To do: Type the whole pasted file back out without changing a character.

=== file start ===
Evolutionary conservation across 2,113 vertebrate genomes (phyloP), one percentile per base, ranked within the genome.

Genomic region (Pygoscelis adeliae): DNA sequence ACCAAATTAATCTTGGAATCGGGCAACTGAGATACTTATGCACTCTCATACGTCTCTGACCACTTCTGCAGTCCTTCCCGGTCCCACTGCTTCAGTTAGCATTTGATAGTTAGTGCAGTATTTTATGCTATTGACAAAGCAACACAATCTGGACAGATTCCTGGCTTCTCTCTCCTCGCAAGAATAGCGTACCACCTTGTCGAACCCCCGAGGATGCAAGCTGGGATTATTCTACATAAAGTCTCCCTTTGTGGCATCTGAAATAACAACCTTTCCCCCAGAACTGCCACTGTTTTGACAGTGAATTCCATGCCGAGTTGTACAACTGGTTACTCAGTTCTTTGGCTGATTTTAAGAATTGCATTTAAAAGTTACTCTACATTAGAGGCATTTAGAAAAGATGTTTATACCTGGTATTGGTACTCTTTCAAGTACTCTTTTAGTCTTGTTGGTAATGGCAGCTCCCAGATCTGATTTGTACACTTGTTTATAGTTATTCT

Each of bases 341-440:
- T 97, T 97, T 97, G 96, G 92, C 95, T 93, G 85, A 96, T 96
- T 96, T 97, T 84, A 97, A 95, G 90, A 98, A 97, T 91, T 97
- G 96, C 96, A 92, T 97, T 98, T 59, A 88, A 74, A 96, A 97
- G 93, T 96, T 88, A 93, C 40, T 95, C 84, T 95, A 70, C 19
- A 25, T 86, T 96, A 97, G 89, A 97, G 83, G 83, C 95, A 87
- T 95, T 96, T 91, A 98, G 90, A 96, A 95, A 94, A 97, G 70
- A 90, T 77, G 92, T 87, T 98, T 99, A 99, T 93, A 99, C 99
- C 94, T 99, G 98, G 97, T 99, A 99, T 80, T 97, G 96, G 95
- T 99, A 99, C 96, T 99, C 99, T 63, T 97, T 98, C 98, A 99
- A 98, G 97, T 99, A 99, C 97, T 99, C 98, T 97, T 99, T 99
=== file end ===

Evolutionary conservation across 2,113 vertebrate genomes (phyloP), one percentile per base, ranked within the genome.

Genomic region (Pygoscelis adeliae): DNA sequence ACCAAATTAATCTTGGAATCGGGCAACTGAGATACTTATGCACTCTCATACGTCTCTGACCACTTCTGCAGTCCTTCCCGGTCCCACTGCTTCAGTTAGCATTTGATAGTTAGTGCAGTATTTTATGCTATTGACAAAGCAACACAATCTGGACAGATTCCTGGCTTCTCTCTCCTCGCAAGAATAGCGTACCACCTTGTCGAACCCCCGAGGATGCAAGCTGGGATTATTCTACATAAAGTCTCCCTTTGTGGCATCTGAAATAACAACCTTTCCCCCAGAACTGCCACTGTTTTGACAGTGAATTCCATGCCGAGTTGTACAACTGGTTACTCAGTTCTTTGGCTGATTTTAAGAATTGCATTTAAAAGTTACTCTACATTAGAGGCATTTAGAAAAGATGTTTATACCTGGTATTGGTACTCTTTCAAGTACTCTTTTAGTCTTGTTGGTAATGGCAGCTCCCAGATCTGATTTGTACACTTGTTTATAGTTATTCT

Each of bases 341-440:
- T 97, T 97, T 97, G 96, G 92, C 95, T 93, G 85, A 96, T 96
- T 96, T 97, T 84, A 97, A 95, G 90, A 98, A 97, T 91, T 97
- G 96, C 96, A 92, T 97, T 98, T 59, A 88, A 74, A 96, A 97
- G 93, T 96, T 88, A 93, C 40, T 95, C 84, T 95, A 70, C 19
- A 25, T 86, T 96, A 97, G 89, A 97, G 83, G 83, C 95, A 87
- T 95, T 96, T 91, A 98, G 90, A 96, A 95, A 94, A 97, G 70
- A 90, T 77, G 92, T 87, T 98, T 99, A 99, T 93, A 99, C 99
- C 94, T 99, G 98, G 97, T 99, A 99, T 80, T 97, G 96, G 95
- T 99, A 99, C 96, T 99, C 99, T 63, T 97, T 98, C 98, A 99
- A 98, G 97, T 99, A 99, C 97, T 99, C 98, T 97, T 99, T 99